Paul Kenyon, Chief Operating Officer at Avecto, throws open Windows to reveal the operating system’s dirty little admin secret
Microsoft Windows is loved, not just by consumers, but by businesses too. The vast number of organisations that are either actively, or planning to, roll out Windows 7 is testament to this. The fact is it costs money when an organisation upgrades – both in time, compatibility testing, initial loss of productivity and re-training. If Windows wasn’t so good companies would hardly bother.
However, there is a real danger that these ‘windows’ into the workplace create and, unfortunately, far too many aren’t being sealed shut.
This is the one big area where I have a problem with Microsoft. It has a very loyal customer base, especially in the corporate community, yet it leaves them exposed to security threats.
There will be some who argue that Microsoft takes security very seriously – Microsoft itself for one. Indeed, the recent enhancements that have been touted in the developer edition of Windows 8 substantiate that it continues to make improvements in its security.
However, from what we have seen, Microsoft’s approach to dealing with least privilege is far from adequate.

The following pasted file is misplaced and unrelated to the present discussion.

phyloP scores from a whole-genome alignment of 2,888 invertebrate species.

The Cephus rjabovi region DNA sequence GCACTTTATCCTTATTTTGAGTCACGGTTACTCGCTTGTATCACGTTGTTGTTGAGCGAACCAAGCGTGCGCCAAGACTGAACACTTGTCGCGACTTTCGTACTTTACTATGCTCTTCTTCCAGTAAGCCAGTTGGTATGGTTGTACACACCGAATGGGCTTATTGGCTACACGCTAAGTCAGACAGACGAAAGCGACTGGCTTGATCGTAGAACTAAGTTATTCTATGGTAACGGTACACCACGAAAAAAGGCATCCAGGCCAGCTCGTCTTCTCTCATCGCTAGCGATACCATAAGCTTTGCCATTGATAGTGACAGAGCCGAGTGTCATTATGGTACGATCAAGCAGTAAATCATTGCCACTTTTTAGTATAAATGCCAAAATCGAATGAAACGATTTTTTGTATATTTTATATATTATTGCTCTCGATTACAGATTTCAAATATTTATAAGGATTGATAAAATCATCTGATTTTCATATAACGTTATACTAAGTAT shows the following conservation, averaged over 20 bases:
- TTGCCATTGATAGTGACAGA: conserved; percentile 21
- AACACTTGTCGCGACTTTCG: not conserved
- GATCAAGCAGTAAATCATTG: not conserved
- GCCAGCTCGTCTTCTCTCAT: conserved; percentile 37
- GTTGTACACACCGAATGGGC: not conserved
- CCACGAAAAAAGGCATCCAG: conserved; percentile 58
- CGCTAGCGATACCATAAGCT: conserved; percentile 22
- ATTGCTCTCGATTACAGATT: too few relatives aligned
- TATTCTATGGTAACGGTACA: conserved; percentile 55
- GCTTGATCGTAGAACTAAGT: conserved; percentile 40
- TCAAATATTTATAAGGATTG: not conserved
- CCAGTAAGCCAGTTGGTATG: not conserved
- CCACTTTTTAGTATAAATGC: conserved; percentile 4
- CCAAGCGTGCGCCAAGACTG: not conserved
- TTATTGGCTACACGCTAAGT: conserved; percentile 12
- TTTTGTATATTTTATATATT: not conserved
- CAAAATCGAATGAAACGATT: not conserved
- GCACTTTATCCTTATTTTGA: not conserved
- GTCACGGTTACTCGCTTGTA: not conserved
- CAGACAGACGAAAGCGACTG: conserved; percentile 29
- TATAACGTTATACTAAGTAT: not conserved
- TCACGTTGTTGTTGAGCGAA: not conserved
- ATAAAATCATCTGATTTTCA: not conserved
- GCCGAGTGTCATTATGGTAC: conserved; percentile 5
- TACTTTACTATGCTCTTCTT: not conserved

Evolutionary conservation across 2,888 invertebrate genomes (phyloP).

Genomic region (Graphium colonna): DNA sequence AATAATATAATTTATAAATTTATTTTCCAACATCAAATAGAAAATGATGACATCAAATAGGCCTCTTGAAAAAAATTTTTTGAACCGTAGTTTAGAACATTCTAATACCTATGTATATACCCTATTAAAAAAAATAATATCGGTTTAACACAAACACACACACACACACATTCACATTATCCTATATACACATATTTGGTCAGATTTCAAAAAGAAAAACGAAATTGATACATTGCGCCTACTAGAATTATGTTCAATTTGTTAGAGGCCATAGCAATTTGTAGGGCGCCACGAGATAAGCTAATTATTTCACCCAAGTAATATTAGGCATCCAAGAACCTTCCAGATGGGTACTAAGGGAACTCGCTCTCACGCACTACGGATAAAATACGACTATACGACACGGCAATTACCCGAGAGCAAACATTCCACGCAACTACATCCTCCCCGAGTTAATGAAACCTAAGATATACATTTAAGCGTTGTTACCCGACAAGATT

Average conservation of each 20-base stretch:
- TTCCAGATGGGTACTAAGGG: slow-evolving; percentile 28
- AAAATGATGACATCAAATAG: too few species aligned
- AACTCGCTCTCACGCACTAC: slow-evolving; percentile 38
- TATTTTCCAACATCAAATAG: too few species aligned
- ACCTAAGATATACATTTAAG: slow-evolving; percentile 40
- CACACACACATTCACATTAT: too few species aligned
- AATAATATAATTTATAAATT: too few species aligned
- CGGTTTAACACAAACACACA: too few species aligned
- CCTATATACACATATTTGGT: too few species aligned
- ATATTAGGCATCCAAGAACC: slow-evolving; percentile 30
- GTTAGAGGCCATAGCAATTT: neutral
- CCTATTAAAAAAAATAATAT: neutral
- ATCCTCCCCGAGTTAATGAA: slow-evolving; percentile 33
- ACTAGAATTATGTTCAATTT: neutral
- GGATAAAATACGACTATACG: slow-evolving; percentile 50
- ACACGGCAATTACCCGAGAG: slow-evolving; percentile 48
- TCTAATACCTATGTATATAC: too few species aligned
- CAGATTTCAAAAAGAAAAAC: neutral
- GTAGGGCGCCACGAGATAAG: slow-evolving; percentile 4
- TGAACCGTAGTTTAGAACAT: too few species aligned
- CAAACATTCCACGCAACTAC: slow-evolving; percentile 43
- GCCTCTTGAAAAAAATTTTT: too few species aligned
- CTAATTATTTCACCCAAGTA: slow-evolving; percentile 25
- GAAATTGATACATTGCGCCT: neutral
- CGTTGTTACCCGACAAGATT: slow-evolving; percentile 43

Instead of sealing this major vulnerability for organisations, it actually gives admin rights to every single user with UAC (User Account Control). For those not familiar with UAC, here is how it works:
When a user tries to do something that requires elevated rights, UAC prompts them to confirm that they want to perform the task and asks for a password. The user’s own password will not work if he does not have admin rights - which often results in helpdesk calls, at a cost to the business for both the IT team to field the calls and the users in lost productivity.
If a user knows an administrator password then they could use it to ‘approve’ future tasks – whatever they may be. This also introduces issues in terms of compliance as well as security.
In an effort to limit these prompts, and therefore help desk calls, Microsoft introduced a sliding scale to Windows 7 (and for those interested this remains unchanged in Windows 8). This slider means organisations can allow certain activities to take place without being prompted.
However, following its introduction, everyone soon became aware that there was a vulnerability introduced with how UAC works when it is set at its lowest setting.
That said, UAC is a great idea for home users, and for ‘true’ administrators. The problem is that in most organisations you don’t want to give admin accounts to end users as this gives them full control of the endpoints – which can cause major problems.
Users with rights
Allowing users to control the end point not only exposes the business to internal exploits, but also the users to external attacks. There are lots of articles that examine this topic in finite detail, so I will just give a top level brief on the vulnerabilities users with admin rights can introduce to the enterprise:
Kernel-mode rootkits – they are very dangerous and you don’t want them on your build